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J Infect Dis. 2017 Dec 27;217(1):12-23. doi: 10.1093/infdis/jix554.

Antibody-Dependent Cellular Cytotoxicity Responses to Seasonal Influenza Vaccination in Older Adults.

Author information

1
Department of Microbiology and Immunology, Peter Doherty Institute for Infection and Immunity, University of Melbourne.
2
Burnet Institute, Melbourne.
3
Seqirus, Parkville.
4
Melbourne Sexual Health Centre and Department of Infectious Diseases, Alfred Health, Central Clinical School, Monash University.
5
Australian Research Council Centre of Excellence in Convergent Bio-Nano Science and Technology, University of Melbourne, Parkville, Victoria, Australia.

Abstract

Background:

Older adults are at high risk of influenza disease, but generally respond poorly to vaccination. Antibody-dependent cellular cytotoxicity (ADCC) may be an important component of protection against influenza infection. An improved understanding of the ADCC response to influenza vaccination in older adults is required.

Methods:

We studied sera samples from 3 groups of subjects aged ≥65 years (n = 16-17/group) receiving the 2008/2009 seasonal trivalent influenza vaccine (TIV). Subjects had minimal pre-existing hemagglutination inhibiting (HAI) antibodies and TIV induced either no, low, or high HAI responses. Serum ADCC activity was analyzed using Fc receptor cross-linking, NK cell activation, and influenza-infected cell killing.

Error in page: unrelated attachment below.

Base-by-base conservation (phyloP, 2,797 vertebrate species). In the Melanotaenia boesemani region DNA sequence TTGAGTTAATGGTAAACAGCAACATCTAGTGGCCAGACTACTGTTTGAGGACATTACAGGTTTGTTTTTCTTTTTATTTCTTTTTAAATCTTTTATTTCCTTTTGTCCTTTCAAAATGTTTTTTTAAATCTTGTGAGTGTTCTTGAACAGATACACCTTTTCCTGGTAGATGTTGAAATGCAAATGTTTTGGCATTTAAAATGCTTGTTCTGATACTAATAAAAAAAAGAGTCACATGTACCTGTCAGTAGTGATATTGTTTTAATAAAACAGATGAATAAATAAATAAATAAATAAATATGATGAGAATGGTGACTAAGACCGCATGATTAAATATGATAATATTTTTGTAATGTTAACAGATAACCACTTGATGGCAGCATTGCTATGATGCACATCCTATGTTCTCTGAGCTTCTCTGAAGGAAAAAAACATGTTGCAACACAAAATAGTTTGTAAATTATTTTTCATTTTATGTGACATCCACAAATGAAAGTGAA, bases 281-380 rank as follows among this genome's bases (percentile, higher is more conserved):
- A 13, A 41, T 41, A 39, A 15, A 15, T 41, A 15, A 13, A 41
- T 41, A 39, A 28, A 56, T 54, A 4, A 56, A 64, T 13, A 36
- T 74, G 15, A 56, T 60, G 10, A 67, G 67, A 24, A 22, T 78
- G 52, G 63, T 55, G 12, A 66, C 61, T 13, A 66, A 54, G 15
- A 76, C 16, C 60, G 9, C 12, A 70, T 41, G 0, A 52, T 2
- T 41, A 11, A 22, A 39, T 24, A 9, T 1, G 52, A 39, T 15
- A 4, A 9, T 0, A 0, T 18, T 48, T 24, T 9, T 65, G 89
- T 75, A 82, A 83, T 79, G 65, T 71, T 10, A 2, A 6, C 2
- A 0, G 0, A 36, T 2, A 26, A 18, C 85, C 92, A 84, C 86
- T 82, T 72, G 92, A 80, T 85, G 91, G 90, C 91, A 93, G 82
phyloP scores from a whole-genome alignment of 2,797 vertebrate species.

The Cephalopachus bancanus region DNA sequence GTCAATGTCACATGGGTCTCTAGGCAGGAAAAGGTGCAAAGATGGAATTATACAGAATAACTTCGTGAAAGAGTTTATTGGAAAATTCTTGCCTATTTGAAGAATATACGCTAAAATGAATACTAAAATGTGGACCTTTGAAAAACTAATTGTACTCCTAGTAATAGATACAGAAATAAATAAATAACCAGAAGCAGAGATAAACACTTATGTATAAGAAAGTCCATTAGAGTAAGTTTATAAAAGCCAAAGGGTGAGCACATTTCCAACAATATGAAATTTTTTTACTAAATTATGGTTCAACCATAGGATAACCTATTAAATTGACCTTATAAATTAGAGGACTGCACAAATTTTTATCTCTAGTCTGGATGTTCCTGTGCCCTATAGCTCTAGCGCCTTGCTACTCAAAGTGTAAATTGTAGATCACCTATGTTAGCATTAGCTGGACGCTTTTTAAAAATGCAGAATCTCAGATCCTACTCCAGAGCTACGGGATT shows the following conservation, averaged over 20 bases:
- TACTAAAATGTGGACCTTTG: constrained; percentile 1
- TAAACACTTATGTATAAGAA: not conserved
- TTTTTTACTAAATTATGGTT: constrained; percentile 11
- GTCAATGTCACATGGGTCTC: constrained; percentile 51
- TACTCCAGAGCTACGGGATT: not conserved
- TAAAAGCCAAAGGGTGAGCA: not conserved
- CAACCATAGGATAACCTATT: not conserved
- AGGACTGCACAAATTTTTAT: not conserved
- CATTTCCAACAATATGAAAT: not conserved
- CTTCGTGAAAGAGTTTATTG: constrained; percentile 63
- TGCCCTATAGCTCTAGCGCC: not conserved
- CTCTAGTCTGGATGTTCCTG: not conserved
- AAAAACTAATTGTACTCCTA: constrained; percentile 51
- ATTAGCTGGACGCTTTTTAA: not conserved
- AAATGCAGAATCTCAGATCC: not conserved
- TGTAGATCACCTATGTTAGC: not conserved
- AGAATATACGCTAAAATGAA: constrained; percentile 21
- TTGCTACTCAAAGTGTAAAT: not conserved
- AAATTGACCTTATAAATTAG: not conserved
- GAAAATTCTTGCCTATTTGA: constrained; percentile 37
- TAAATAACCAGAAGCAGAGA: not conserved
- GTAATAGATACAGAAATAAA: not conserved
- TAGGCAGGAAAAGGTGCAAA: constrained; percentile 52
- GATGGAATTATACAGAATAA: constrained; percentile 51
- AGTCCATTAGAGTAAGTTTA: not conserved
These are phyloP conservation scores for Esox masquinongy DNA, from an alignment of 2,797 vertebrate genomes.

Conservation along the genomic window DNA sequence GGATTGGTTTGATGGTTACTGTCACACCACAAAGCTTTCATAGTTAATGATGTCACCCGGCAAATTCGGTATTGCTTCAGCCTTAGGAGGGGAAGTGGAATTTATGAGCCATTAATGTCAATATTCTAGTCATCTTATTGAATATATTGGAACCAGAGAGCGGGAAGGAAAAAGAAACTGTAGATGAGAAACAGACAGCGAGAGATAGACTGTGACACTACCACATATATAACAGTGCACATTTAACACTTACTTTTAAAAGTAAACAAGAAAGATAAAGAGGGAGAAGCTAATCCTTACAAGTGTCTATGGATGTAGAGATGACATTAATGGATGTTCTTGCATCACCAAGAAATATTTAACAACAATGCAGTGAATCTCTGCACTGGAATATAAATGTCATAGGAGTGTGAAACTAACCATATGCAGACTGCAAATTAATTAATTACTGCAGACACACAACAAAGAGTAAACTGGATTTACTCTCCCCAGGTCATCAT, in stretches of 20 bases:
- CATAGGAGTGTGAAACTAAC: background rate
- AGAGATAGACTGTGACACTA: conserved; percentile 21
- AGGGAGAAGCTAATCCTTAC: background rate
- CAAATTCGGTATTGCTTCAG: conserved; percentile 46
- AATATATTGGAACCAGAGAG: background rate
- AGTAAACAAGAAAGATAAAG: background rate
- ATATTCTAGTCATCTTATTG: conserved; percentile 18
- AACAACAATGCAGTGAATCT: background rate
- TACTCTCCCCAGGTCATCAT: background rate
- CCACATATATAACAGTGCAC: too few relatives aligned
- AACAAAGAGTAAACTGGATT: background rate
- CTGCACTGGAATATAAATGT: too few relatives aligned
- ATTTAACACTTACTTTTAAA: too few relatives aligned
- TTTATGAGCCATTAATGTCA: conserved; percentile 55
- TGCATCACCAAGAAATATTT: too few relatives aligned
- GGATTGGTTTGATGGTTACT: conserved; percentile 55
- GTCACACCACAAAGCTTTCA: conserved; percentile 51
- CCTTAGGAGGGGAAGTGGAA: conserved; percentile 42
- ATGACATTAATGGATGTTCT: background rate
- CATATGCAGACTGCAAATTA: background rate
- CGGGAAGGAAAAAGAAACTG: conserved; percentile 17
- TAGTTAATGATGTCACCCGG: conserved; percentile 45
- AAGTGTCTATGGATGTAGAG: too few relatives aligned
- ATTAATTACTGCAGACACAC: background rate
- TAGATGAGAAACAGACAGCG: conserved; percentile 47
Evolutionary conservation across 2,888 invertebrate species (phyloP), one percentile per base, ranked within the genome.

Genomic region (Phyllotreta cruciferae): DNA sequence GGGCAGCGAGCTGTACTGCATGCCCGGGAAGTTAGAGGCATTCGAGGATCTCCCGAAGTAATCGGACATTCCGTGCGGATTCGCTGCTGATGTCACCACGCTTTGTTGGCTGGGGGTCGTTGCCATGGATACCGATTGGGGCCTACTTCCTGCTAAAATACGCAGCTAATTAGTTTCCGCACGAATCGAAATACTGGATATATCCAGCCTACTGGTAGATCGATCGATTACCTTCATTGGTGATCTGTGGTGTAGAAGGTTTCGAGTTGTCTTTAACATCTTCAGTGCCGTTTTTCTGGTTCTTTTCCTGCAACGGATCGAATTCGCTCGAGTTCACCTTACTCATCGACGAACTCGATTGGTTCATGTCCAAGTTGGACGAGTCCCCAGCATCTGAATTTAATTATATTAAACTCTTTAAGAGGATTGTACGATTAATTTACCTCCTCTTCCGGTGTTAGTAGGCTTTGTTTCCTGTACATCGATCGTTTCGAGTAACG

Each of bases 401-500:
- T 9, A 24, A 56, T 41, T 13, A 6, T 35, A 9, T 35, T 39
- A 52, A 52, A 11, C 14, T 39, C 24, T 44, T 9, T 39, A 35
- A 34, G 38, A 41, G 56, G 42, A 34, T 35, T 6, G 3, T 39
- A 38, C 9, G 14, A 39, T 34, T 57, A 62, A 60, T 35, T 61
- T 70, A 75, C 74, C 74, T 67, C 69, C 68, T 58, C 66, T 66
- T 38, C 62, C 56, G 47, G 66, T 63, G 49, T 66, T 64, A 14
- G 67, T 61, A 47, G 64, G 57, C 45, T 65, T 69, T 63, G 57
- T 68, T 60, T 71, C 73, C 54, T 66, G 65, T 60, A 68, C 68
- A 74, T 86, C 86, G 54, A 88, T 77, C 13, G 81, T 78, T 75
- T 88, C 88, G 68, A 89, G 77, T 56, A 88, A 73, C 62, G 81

Results:

Most subjects from TIV nonresponder, low responder, and high responder groups had detectable ADCC antibodies prevaccination, but baseline ADCC was not predictive of HAI vaccine responsiveness. Interestingly, ADCC and HAI responses tracked closely across all groups, against all 3 TIV hemagglutinins, and in all ADCC assays tested.

Conclusions:

Older adults commonly have pre-existing ADCC antibodies in the absence of high HAI titers to circulating influenza strains. In older vaccinees, ADCC response mirrored HAI antibodies and was readily detectable despite high postvaccination HAI titers. Alternate measures of vaccine responsiveness and improved vaccinations in this at-risk group are needed.

KEYWORDS:

ADCC; influenza; older adults; vaccine

PMID:
29106590
DOI:
10.1093/infdis/jix554

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